Written by NDA tutor Amy Payler-Carpenter
Pentagram is a multi-disciplinary partnership, which encompasses graphic design, architecture, interior design, exhibition design and installations. What sets Pentagram apart from others in the field is it that they has 23 partners, all of which work directly with the clients.
Synth Play at the We Are Robots Festival, the Truman Brewery
Synth Play was an installation developed by Pentagram in 2018 as part of the We Are Robots Festival. It used the movement of the inflatable shapes to change the soundtrack being played, which would in turn change the atmosphere of the space. The idea behind this was to allow the people visiting the festival to alter everything in their environment, from sound, to lighting, with the movement even effecting smell. The shell of the space did not change, but with the addition of the inflatables and mood altering lightings the space would become unrecognisable.
The firm pride themselves on their cultural considerations, this is literally demonstrated by the images above both of which are exhibits designed around the streets of two cities, Philadelphia and London. ‘Philadelphia Explained’ used hand painted maps of the city to covering the walls and floors of a space at the Tyler School of Arts, allowing the spectator to immerse themselves in the city’s streets. In ‘Overlooked’ Pentagram designed limited edition graphic posters, which celebrated London’s industrial past by exploring its manhole covers. The space used to showcase these posters could not be more opposed to that used for ‘Philadelphia Explained’, with white walls ensuring that the graphic prints stood out.
Century: 100 Years of Type and Design at the SIGN National Design Center, New York
Pentagram pride themselves on collective and collaborative working; among the in-house team and with a wider community of designers. No project illustrates this better than ‘Century: 100 years of Type and Design’, which combined a range of artefacts from 12 different organisations, representing 630 different typefaces. The walls and floor were covered in 1058 dots, squares, rectangles and diamonds, with the artefacts being presented in cases organised to best illustrate the evolution of typeface. No space was left unaffected by the exhibition with lighting rigged up to illuminate the artefacts as the designers wished and the exhibition logo transferred onto the front window.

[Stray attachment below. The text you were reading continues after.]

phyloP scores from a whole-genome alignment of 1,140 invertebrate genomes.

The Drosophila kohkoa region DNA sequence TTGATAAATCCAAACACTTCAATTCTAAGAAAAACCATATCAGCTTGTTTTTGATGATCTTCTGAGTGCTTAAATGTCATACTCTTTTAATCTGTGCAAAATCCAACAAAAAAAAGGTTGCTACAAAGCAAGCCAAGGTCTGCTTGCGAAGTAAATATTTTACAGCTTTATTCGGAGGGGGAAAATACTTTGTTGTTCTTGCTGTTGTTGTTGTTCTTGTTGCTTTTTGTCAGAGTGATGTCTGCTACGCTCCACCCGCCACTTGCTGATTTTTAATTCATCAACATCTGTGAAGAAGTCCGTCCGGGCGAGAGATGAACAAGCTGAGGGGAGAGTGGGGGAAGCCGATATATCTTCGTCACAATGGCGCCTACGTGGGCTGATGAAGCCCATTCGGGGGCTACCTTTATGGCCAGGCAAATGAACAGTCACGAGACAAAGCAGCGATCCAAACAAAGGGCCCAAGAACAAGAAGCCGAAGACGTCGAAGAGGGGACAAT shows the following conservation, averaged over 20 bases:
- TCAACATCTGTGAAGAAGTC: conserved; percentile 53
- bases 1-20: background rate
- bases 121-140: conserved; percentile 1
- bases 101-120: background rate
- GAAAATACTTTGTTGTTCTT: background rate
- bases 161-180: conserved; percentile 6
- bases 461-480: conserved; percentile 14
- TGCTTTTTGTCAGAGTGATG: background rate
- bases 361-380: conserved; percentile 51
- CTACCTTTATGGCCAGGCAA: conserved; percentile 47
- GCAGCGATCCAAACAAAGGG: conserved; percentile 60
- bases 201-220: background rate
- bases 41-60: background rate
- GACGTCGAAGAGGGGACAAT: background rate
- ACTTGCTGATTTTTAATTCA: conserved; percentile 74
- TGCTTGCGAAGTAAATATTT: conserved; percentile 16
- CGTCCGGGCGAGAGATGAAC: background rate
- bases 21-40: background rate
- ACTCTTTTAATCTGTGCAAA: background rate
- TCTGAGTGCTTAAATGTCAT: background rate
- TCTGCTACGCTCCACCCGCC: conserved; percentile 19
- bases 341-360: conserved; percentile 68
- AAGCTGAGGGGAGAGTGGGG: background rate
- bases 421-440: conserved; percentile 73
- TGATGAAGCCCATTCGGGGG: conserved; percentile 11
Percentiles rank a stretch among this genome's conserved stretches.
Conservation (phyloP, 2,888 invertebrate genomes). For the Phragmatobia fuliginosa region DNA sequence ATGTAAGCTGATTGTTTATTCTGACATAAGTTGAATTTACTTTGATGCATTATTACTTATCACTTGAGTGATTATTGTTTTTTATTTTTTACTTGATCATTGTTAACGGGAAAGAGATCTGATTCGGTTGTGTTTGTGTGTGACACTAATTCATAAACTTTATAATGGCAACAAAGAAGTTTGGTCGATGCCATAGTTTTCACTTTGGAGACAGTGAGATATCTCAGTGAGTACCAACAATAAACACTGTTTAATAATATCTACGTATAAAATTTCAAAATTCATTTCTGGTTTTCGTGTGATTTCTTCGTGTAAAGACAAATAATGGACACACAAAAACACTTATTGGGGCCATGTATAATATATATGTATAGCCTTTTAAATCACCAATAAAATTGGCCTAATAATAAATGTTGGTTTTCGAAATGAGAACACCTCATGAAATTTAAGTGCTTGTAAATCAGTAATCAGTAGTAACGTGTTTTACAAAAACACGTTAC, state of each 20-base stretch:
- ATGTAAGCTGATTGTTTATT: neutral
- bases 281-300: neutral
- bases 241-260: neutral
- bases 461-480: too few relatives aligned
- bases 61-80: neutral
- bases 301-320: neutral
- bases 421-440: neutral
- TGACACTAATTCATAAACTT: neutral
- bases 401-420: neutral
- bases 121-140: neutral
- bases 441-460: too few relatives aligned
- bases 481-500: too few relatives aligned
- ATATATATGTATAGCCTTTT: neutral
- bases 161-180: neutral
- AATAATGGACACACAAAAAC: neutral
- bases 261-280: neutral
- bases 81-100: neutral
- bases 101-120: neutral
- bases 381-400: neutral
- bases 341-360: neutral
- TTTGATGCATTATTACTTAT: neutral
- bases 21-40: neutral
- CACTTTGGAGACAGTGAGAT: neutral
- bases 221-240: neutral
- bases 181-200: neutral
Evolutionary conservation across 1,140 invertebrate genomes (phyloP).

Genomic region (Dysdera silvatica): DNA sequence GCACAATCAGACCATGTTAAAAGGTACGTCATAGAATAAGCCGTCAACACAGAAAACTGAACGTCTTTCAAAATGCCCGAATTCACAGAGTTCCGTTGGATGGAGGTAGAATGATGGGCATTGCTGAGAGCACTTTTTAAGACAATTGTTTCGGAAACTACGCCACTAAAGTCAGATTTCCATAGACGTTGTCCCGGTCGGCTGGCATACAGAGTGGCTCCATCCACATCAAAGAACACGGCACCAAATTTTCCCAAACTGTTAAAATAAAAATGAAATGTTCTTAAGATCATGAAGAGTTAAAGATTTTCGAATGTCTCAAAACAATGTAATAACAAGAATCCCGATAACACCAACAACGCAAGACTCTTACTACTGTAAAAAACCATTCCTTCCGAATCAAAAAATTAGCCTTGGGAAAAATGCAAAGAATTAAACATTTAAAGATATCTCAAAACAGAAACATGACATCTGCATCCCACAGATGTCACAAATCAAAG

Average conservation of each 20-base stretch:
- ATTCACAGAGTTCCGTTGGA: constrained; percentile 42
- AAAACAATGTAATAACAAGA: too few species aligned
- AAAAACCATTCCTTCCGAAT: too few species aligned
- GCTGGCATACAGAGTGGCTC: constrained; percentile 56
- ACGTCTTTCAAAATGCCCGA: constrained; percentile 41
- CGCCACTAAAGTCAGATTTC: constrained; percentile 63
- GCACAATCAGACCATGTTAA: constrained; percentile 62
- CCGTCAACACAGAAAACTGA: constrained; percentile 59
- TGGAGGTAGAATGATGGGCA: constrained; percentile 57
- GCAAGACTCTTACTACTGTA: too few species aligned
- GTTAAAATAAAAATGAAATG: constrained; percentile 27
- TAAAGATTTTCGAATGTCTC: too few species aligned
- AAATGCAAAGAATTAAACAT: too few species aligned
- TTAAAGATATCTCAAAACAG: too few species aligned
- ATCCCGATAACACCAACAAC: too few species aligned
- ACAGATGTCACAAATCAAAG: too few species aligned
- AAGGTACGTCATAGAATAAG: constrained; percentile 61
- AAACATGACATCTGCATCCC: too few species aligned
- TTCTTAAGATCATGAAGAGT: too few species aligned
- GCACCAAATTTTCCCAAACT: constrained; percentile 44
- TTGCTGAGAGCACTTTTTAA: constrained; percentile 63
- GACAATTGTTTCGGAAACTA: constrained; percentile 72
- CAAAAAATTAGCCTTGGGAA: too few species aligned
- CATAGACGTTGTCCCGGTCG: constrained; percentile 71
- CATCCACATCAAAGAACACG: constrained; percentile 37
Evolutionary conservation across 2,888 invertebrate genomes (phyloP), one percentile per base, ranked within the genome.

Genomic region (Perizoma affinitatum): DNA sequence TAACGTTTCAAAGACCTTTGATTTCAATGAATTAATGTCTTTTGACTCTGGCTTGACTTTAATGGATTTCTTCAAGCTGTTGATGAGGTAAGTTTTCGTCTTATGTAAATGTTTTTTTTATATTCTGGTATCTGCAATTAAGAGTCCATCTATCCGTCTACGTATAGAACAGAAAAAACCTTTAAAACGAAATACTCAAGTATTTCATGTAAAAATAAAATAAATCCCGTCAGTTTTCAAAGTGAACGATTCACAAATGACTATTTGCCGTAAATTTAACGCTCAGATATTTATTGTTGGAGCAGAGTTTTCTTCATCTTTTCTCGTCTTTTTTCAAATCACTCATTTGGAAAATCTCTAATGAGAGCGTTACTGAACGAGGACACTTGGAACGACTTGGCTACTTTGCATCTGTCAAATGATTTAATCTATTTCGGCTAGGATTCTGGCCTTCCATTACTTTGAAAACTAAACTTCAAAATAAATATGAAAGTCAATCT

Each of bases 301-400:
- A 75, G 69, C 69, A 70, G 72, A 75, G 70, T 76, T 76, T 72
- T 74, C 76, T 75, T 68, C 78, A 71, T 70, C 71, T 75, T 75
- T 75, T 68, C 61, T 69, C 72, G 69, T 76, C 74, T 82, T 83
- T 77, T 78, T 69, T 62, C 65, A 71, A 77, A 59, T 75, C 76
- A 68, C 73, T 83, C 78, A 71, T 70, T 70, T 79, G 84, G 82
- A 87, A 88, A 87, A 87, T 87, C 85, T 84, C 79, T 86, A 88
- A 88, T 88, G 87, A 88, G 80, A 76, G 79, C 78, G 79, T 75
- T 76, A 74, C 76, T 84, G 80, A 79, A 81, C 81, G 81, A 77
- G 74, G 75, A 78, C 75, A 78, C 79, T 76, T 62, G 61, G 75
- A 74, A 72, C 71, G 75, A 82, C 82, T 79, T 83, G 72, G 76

Caruso St John
Founded in 1990, Caruso St John, the architecture firm do not shy away from smaller exhibition projects. In fact, the partner’s deep interest of contemporary art and museums is cited as one of the main reasons for their work in this field. They see exhibition design as small scale architecture with the organisation of space being as important.
‘Defining Beauty’ is a prime example of less is more, however do not be fooled by the seemingly ‘lack’ of design here. Every part of the space has been carefully considered to ensure that the art work is seen in the best possible light. Each piece needed its own space so it could be appreciated fully, but these also needed to work within the context of the 10 themes focused on overall. The lighting was kept low so that the art work could be illuminated to catch the eye.
Defining Beauty at The British Museum
Frieze Art Fair 2010
Caruso St John were responsible for the Frieze Art fair 3 years in a row. The tent which is erected in the same place each year in Regent’s Park needs to house a number of galleries, all exhibiting different elements from the world of art and design. The aim over the 3-year tenure was to maximise the height of the tent, which in turn would offer a better sense of orientation. A section of the tent also, overtime, became more transparent so that what was inside would become almost visible, enticing in the visitors. The benefit of working with the same space each year was that the design become more elaborate and impression, with the final entrance sign reaching 18 metres high in the final year.
The Kunsthaus Bregenz
The Tate Britain
The Practice’s experience in architecture has a noticeable impact on the exhibition spaces worked on by the partners. The Kunsthaus Bregenz project was a collaboration with film maker Thomas Demand who needed absolute darkness to show his films. Caruso St John created a spiralled motorised track, fitted to the ceiling, on which a curtain would draw when needed. The spiral curtain juxtaposed the angular structure of the interior architecture, but mirrored the floor through the use of colour, ensuring the cohesion between the permanent and temporary. The installation of wood panelling at The Tate Britain’s ‘Turner and Venice’ exhibition in 2004 further illustrates how the existing interiors are used to create seamless interventions. Here the panelling was thought to be the best way to showcase the artwork, and matches the flooring. Furniture was then built to mirror the wood panelling and used to exhibit further works.
There are some key considerations when designing an exhibition space, as illustrated within the examples above. An exhibition should provide a visitor with an experience designed to enhance the subject being displayed, and this can be done with interventions and technology. When designing an exhibition space, you should consider all aspects, including lighting, materials and layout just as you would for any other interior design project. Working in collaboration with others is also important, as the artist, curator and owner will all have an opinion on how best to present work or ideas.
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